Biogenic materials in municipal soil waste (MSW) – MSW, or as it is more often called garbage or trash, has a lot of biomass potential. It can be used to produce energy in waste-to-energy power plants and at landfills across the country. Examples of garbage used as biomass include cotton, paper, wool products, yard, wood, and food wastes. However, it is essential to note that not all garbage used in energy generation comes from biomass. Certain waste-to-energy plants burn plastics as well. These are hybrid energy sources that generate power with a mix of biomass and plastic waste.
Animal manure and human sewage – The energy of biomass materials can be released in multiple ways. While the most popular method of using biomass for energy is burning, you can also convert it into biogas. This is a natural gas that is created from rotting organic materials. When biogas is captured in a closed container, it can create fires or generate electricity. The most common organic materials used to produce biogas are human, plant, food, and animal waste.
How Biomass is Utilized in Various Bioenergy Technologies
Bioenergy is a term that encompasses all electricity and gas that is generated from biomass materials (organic matters.) It is a very flexible energy source that can quickly meet consumption demands. This is why it is an excellent alternative and back-up for weather-dependent renewable energy like solar panels and wind energy. As we have already seen the numerous biomass feedstocks, we want to take a look at the various ways these organic materials can be transformed into energy in biorefineries.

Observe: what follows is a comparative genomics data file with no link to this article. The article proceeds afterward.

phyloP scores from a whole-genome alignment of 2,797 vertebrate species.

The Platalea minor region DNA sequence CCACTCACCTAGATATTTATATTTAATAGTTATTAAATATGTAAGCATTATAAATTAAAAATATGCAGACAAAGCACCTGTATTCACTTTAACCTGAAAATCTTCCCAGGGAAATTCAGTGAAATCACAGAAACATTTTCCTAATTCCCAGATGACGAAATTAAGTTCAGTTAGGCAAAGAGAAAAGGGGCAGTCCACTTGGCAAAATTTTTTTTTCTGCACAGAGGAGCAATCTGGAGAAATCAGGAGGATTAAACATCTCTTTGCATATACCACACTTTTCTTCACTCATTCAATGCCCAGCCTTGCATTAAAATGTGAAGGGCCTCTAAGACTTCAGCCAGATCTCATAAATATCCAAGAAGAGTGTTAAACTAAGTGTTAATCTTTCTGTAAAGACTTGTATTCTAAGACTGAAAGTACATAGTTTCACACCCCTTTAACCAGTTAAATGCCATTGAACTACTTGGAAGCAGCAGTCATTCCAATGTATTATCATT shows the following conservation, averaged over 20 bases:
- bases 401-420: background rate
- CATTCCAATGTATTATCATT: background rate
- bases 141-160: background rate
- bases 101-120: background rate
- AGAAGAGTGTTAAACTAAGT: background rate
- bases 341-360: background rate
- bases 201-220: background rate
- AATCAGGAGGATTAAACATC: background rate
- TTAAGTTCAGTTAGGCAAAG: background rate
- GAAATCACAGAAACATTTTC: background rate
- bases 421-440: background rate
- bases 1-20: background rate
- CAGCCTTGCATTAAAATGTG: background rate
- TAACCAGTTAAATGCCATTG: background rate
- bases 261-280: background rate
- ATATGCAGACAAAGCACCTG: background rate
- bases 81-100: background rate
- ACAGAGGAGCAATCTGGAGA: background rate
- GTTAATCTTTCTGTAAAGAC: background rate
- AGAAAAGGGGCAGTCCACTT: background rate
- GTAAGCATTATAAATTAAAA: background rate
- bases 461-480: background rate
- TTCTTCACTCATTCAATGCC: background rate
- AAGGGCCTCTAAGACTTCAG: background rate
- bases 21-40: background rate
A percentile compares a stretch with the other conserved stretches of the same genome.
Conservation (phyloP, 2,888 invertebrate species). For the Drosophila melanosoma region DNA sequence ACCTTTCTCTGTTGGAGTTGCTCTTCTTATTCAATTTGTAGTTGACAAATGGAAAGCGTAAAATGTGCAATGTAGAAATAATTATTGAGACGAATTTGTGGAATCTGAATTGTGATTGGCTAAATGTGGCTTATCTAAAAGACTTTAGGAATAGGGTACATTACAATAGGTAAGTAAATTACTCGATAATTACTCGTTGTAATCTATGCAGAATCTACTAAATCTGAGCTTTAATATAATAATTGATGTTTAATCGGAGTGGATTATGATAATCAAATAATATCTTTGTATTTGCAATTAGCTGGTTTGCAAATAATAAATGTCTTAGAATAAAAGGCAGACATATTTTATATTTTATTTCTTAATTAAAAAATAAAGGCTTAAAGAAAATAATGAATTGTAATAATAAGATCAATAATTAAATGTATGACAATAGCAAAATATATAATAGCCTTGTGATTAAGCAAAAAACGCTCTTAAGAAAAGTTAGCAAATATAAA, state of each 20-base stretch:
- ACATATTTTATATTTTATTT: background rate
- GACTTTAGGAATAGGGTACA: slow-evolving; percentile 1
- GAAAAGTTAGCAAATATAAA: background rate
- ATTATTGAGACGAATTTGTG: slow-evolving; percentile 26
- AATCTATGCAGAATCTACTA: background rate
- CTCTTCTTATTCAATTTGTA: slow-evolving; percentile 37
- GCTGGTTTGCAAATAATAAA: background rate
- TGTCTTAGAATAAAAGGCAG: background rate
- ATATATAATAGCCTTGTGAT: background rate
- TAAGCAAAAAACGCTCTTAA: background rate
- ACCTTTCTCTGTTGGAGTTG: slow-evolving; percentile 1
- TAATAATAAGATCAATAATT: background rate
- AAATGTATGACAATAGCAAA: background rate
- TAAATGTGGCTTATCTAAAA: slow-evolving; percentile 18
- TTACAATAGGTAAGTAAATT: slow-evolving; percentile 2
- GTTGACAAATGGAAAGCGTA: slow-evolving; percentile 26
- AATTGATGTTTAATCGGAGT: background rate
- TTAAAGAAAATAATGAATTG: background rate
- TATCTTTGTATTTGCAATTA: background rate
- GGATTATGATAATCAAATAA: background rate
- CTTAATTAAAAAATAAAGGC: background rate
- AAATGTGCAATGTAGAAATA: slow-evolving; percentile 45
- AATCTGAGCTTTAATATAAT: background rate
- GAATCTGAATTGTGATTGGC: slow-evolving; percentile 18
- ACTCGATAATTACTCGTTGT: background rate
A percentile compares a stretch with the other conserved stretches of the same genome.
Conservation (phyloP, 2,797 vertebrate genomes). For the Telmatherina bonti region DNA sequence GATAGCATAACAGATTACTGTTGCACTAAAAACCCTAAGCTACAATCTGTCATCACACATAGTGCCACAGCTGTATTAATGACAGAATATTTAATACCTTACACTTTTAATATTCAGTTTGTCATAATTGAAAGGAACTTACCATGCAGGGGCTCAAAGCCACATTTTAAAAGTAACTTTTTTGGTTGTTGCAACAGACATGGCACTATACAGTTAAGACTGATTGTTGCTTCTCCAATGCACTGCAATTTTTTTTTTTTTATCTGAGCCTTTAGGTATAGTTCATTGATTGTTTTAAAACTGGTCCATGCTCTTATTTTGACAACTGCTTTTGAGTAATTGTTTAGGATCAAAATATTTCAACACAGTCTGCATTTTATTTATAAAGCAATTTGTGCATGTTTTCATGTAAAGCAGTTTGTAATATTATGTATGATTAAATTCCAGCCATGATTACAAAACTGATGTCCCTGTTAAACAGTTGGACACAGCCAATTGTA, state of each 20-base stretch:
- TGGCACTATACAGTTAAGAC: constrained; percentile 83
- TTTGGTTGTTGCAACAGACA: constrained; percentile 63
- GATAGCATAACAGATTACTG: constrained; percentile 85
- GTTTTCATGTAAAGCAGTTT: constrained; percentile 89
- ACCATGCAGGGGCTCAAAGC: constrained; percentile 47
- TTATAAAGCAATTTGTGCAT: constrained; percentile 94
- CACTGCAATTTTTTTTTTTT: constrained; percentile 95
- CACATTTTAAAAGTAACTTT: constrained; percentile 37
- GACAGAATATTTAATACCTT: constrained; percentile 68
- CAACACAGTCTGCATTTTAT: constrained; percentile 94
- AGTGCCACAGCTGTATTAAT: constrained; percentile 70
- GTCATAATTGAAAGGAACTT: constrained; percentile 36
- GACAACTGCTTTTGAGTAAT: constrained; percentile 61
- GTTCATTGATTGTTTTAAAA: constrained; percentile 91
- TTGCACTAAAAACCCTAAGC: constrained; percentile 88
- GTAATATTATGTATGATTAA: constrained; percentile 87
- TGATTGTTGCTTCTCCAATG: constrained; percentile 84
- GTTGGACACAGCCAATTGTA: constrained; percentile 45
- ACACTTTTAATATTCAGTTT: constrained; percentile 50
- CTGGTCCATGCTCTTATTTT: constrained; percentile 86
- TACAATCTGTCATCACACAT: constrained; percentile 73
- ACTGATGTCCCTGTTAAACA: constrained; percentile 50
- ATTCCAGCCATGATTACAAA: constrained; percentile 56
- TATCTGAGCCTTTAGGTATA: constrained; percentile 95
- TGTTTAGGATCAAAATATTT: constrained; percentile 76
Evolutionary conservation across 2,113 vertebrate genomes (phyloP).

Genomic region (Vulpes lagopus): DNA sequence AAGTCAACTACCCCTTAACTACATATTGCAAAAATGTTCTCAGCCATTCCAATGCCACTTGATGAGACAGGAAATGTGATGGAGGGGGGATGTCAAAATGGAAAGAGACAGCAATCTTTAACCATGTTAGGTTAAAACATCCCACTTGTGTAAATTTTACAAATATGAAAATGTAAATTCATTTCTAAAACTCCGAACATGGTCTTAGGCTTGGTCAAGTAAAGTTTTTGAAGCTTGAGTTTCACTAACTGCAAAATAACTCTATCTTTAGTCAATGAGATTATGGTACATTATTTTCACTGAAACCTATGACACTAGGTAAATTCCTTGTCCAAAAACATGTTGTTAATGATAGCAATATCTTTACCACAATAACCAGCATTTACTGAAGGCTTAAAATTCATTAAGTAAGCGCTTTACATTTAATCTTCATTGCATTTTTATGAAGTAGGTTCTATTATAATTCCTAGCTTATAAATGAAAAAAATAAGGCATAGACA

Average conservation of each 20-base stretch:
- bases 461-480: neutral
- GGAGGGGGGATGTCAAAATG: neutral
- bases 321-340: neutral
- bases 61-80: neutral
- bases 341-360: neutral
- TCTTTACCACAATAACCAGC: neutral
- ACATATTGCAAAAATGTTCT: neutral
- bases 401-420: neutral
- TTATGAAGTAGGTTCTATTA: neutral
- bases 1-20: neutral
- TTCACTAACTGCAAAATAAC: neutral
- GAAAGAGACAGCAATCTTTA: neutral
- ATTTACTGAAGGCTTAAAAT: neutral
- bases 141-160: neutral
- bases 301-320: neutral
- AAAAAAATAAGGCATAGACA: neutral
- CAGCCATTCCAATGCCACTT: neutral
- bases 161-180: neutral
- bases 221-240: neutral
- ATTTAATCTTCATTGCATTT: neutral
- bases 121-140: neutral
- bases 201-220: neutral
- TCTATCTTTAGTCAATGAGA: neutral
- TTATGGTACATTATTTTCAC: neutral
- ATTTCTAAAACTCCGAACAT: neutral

Biopower tech transforms biomass into electricity and heat through processes similar to those used in fossil fuels. The three main ways of generating power from biomass include bacterial delay, burning, and converting to liquid or gas fuel.
Biofuels are fuels derived from biomass materials and are used all around the world. The industry is massively expanding in Asia, Europe, North and South America. Their aim is to help meet transportation needs in a world with depleting fossil fuels (petrol and diesel fuel). Biofuel can come in the form of ethanol and biodiesel. They are made from plant (soybean, rapeseed, sunflower, palm oil, coconut, hemp, etc.) and animal (tallow, lard, yellow grease, chicken fat, etc.) biomaterials.
In addition to creating electricity and fuels, biomass materials can also be converted into chemicals for making products (like plastics) that are usually made from petroleum. Not every petroleum product has a substitution, but the majority do.
Converting Biomass into Energy
Biomass energy conversion can be done through several different processes. These processes include:
- Direct combustion
- Thermal conversions
- Chemical conversion
- Biological conversions
Direct Combustion – Direct combustion is the oldest and most common method of transforming biomass into energy. All biomass forms can be directly burnt to generate heat for buildings and water, industrial heat processes, and generate electricity in steam turbines.